TN 4 (07-96)
GN 01707.016 Noncontributory Coverage Under the German System
Under certain conditions, Germany grants credit for periods during which no contributions were paid.
2. Substitute periods
Workers who did not pay contributions for war-related reasons may receive deemed credits called “substitute periods.”
For example, workers may receive credit for substitute periods if their compulsory contributions were interrupted due to compulsory military service, war-time captivity, National Socialist persecution, political arrest, internment or deportation, etc.
3. Excused periods
Workers who did not pay contributions because of special circumstances (usually health or economic conditions) may receive deemed credits called “excused periods.”
For example, workers may receive credit for excused periods if they were unable to work due to illness or accident, pregnancy or university or technical training.
4. Credits for child rearing
Beginning January 1, 1986, women and, under certain circumstances, men receive credit for child rearing for the first 12 months after the birth of the child. The child must have been raised in Germany. A male worker may claim credit for child rearing if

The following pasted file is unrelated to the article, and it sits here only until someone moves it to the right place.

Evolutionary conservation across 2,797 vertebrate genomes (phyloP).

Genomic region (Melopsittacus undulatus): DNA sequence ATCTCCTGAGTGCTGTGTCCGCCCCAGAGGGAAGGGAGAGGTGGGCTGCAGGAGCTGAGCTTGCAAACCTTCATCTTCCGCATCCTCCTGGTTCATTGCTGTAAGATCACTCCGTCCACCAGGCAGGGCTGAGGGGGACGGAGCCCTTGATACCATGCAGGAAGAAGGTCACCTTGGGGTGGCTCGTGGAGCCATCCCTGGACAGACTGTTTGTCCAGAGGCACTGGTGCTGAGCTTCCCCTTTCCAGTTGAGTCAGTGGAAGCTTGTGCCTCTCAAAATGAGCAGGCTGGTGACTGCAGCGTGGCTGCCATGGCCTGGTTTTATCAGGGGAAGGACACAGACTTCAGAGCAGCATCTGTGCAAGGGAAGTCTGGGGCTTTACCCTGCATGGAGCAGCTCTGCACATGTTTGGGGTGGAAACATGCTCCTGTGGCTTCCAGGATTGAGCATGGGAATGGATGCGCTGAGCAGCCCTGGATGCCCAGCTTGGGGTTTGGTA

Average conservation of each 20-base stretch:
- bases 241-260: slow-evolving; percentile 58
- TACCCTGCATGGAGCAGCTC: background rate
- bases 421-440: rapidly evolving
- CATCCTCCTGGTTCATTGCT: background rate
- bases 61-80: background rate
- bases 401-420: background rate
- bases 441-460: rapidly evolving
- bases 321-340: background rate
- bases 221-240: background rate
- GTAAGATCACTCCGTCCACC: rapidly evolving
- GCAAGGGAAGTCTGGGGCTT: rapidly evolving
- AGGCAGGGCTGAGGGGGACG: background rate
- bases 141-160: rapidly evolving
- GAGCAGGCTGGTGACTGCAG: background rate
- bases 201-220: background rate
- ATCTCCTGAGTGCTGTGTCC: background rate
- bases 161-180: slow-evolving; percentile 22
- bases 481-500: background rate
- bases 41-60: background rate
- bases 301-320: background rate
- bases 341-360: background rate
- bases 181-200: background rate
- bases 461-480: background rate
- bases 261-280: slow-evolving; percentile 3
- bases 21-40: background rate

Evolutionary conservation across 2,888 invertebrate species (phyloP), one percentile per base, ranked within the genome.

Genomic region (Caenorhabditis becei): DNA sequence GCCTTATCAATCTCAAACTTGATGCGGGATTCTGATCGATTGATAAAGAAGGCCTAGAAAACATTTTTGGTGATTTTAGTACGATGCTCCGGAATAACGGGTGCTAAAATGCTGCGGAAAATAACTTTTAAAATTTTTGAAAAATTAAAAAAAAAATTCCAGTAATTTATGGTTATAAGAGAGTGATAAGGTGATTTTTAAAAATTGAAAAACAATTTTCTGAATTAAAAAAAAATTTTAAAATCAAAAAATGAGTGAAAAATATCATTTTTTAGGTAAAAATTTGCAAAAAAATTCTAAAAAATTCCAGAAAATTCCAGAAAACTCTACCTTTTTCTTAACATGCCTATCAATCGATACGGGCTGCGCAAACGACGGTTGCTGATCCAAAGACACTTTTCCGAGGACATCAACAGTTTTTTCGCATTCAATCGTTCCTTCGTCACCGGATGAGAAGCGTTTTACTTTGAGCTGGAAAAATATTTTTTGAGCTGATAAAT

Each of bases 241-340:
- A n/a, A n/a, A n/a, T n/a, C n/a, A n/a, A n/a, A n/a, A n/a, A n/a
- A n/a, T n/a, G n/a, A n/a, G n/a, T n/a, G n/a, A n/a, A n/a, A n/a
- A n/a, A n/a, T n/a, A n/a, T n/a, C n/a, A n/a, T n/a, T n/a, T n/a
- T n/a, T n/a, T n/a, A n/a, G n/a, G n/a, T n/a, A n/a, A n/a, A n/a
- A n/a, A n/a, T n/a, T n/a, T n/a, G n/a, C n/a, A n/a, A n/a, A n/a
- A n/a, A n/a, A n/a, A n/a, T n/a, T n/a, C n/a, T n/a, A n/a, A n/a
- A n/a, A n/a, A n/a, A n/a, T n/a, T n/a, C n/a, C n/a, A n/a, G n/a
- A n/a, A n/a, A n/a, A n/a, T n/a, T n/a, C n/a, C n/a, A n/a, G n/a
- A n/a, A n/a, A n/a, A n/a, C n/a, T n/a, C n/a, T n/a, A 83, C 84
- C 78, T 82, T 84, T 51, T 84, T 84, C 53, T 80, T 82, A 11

the child's mother died prior to January 1, 1986, or
he was primarily responsible for raising the child, according to a mutual statement of both parents.
Child-rearing credits may be granted for periods before or after 1/1/86, but for periods before January 1, 1986 evidence must be submitted.
5. Credits for expelled persons
Individuals who have been officially recognized as “expelled persons” may be entitled to additional credits and rights under the German social security system.
Expelled persons are German citizens or persons of German origin who, because of their German origin and the events of World War II, were expelled from their prior homeland.
Developing evidence of noncontributory coverage, GN 01707.212C.3.